Blog post

Why Private Permissioned Blockchain may Fail

By Avivah Litan | July 10, 2018 | 0 Comments

Immature and currently limited blockchain technology is a key impediment to enterprise adoption, according to a survey conducted in March 2018 during a Gartner webinar on blockchain.

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The state of blockchain adoption and other aspects of blockchain technology is well-covered in our most recent special report.  See Blockchain-based Transformation; a Gartner Trend Insight Report.  We are also in the midst of drafting research on what will make blockchain scalable, and what scalability means – both in terms of technical scaling components and in terms of business technology components.

But one point stands out loud and clear to me personally (not a formal Gartner position) – permissioned blockchains will never succeed from a business perspective without a clear repeatable business model that is readily found in public blockchains.

Permissioned Blockchain Showstopper?

With permissioned blockchains, there needs to be several technology components that ensure trust and security.  One such component: Reliable Trusted Nodes.

Organizations must ensure that the entities running their validation nodes are reliable and trustworthy and unhindered from political and legal constraints. In public blockchains with cryptocurrencies, there are financial incentives for miners and node validators to not cheat the system.  In private blockchains, there is not always a cryptocurrency attached to the network, eliminating that financial incentive.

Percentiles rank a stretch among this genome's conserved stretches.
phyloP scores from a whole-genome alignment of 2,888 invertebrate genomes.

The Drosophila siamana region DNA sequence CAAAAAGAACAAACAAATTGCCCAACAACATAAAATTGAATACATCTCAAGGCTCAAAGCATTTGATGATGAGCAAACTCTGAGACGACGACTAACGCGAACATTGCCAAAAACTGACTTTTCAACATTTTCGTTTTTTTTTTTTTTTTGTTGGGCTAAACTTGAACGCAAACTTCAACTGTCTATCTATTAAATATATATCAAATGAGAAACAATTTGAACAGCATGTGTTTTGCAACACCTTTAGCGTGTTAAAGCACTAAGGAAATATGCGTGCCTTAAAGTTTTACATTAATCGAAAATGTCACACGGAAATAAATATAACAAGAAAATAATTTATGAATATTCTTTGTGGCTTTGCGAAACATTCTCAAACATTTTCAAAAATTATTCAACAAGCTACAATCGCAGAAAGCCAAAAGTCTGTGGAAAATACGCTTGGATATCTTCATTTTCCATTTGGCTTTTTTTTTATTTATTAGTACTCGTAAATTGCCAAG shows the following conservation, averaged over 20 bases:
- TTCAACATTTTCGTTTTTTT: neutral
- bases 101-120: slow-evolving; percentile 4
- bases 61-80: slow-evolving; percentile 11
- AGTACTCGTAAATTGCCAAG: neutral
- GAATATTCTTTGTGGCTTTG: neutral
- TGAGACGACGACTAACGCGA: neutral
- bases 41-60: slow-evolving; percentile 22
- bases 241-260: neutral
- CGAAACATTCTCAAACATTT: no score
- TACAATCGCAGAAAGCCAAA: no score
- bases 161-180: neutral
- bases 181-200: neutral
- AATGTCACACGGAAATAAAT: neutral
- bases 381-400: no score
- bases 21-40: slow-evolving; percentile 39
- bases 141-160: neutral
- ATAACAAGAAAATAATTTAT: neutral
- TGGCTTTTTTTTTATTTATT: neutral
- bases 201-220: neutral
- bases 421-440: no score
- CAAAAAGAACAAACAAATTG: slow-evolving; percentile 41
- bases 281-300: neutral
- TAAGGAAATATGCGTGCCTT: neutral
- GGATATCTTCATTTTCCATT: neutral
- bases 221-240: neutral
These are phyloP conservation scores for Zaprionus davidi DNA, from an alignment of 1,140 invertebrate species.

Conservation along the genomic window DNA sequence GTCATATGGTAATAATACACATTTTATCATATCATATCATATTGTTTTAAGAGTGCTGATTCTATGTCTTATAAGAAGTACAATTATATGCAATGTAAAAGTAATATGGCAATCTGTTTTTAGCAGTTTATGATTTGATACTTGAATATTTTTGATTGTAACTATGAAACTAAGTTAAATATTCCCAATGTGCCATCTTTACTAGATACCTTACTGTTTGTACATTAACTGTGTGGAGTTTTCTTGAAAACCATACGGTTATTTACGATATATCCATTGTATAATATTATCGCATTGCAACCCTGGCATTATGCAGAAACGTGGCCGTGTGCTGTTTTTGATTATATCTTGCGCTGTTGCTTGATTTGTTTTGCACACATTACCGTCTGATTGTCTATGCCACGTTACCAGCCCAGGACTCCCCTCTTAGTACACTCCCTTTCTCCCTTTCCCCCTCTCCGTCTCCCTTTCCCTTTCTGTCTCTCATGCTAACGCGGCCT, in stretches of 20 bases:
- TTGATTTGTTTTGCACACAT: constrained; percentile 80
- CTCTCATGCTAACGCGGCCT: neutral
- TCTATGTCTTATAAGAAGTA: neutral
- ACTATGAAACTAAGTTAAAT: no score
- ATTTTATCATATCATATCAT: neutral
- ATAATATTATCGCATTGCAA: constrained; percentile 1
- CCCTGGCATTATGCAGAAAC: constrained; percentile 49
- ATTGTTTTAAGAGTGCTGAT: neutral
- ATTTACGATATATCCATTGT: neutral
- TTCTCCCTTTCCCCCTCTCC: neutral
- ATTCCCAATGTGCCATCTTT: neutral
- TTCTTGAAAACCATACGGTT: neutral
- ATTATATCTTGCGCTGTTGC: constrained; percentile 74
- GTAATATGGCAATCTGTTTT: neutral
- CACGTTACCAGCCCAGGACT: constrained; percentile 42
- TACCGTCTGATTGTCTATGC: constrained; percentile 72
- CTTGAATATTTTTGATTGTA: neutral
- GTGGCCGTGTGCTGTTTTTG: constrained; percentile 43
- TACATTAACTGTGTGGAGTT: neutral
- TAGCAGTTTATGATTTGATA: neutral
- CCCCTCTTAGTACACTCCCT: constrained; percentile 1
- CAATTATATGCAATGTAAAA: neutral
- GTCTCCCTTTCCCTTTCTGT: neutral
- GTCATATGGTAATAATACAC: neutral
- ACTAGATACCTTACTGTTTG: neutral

Non-public blockchain governance must include the continual vetting of entities running the nodes to ensure they are trustworthy and reliable.  How likely is it that will happen?  Not very likely in my opinion.   Even if the permissioned blockchains issue a token that can be used as an incentive for miners and validators, that token is limited in use to that blockchain unless it can be traded for other more widely used crypto tokens – but at what rate, especially when prices are volatile?  It’s akin to the credit card market. Most consumers would prefer a mainstream brand credit card, e.g. from Visa or MasterCard, that can be used across the globe as opposed to a private brand credit card that can only be used at a single retailer or issuing establishment.

My own take at this point is that once several implementation and security issues are sorted out, permissioned blockchains are better off implemented as sidechains or shards in a more common blockchain platform like Ethereum. We need to research the implications of this more, as these second layer solutions mature.

Does your private permissioned blockchain implementation even make sense?

In the meantime, one thing is inherently obvious to me – that is, it doesn’t make sense to implement blockchain technology unless it enables people and entities that don’t know or trust each other to work together, and the ability to cut out middlemen and overhead processes by using smart contracts. Without these fundamental precepts in place, users may as well rely on legacy distributed database technology. 

A trust-minimized environment depends on miner and validators that have the incentive to validate transactions in a scenarios that also minimizes the chance of a 51% attack.  This requires decentralization and financial incentives for the miners.

Blockchain provides for transaction trust – and not human or entity trust.  Get used to it. It’s par for the course.

 

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